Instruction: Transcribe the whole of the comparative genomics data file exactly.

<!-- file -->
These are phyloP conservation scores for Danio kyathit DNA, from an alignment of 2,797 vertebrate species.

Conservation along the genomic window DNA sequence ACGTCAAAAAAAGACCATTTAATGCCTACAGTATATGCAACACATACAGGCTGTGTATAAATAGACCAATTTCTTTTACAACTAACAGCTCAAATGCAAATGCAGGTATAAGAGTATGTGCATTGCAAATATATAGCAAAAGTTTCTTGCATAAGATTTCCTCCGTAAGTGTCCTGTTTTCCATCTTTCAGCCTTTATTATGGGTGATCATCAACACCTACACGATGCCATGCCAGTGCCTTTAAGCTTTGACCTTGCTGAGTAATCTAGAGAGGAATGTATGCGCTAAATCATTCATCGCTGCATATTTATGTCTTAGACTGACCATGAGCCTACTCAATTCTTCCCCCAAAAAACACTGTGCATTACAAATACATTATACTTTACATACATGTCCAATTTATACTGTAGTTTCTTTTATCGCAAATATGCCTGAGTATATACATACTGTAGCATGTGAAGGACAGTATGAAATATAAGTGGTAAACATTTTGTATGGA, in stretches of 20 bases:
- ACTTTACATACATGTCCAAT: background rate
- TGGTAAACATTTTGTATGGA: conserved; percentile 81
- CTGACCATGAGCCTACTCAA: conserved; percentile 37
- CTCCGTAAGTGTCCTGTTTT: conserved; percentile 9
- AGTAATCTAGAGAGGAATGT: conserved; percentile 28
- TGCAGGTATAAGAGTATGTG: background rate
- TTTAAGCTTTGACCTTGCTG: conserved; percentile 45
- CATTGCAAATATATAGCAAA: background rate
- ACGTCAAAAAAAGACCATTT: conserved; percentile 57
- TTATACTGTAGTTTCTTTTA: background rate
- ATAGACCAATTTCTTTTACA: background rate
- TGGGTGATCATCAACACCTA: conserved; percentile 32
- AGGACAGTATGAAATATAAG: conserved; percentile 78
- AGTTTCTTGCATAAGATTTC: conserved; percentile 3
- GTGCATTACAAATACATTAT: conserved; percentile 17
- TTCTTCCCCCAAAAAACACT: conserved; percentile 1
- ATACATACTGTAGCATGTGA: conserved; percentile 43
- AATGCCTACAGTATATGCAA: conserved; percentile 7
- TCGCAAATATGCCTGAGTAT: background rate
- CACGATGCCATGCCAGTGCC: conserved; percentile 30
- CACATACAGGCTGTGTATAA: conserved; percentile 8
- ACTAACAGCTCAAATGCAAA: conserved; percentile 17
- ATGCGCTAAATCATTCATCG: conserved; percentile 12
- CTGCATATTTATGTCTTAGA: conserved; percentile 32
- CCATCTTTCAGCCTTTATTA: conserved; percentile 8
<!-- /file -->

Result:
These are phyloP conservation scores for Danio kyathit DNA, from an alignment of 2,797 vertebrate species.

Conservation along the genomic window DNA sequence ACGTCAAAAAAAGACCATTTAATGCCTACAGTATATGCAACACATACAGGCTGTGTATAAATAGACCAATTTCTTTTACAACTAACAGCTCAAATGCAAATGCAGGTATAAGAGTATGTGCATTGCAAATATATAGCAAAAGTTTCTTGCATAAGATTTCCTCCGTAAGTGTCCTGTTTTCCATCTTTCAGCCTTTATTATGGGTGATCATCAACACCTACACGATGCCATGCCAGTGCCTTTAAGCTTTGACCTTGCTGAGTAATCTAGAGAGGAATGTATGCGCTAAATCATTCATCGCTGCATATTTATGTCTTAGACTGACCATGAGCCTACTCAATTCTTCCCCCAAAAAACACTGTGCATTACAAATACATTATACTTTACATACATGTCCAATTTATACTGTAGTTTCTTTTATCGCAAATATGCCTGAGTATATACATACTGTAGCATGTGAAGGACAGTATGAAATATAAGTGGTAAACATTTTGTATGGA, in stretches of 20 bases:
- ACTTTACATACATGTCCAAT: background rate
- TGGTAAACATTTTGTATGGA: conserved; percentile 81
- CTGACCATGAGCCTACTCAA: conserved; percentile 37
- CTCCGTAAGTGTCCTGTTTT: conserved; percentile 9
- AGTAATCTAGAGAGGAATGT: conserved; percentile 28
- TGCAGGTATAAGAGTATGTG: background rate
- TTTAAGCTTTGACCTTGCTG: conserved; percentile 45
- CATTGCAAATATATAGCAAA: background rate
- ACGTCAAAAAAAGACCATTT: conserved; percentile 57
- TTATACTGTAGTTTCTTTTA: background rate
- ATAGACCAATTTCTTTTACA: background rate
- TGGGTGATCATCAACACCTA: conserved; percentile 32
- AGGACAGTATGAAATATAAG: conserved; percentile 78
- AGTTTCTTGCATAAGATTTC: conserved; percentile 3
- GTGCATTACAAATACATTAT: conserved; percentile 17
- TTCTTCCCCCAAAAAACACT: conserved; percentile 1
- ATACATACTGTAGCATGTGA: conserved; percentile 43
- AATGCCTACAGTATATGCAA: conserved; percentile 7
- TCGCAAATATGCCTGAGTAT: background rate
- CACGATGCCATGCCAGTGCC: conserved; percentile 30
- CACATACAGGCTGTGTATAA: conserved; percentile 8
- ACTAACAGCTCAAATGCAAA: conserved; percentile 17
- ATGCGCTAAATCATTCATCG: conserved; percentile 12
- CTGCATATTTATGTCTTAGA: conserved; percentile 32
- CCATCTTTCAGCCTTTATTA: conserved; percentile 8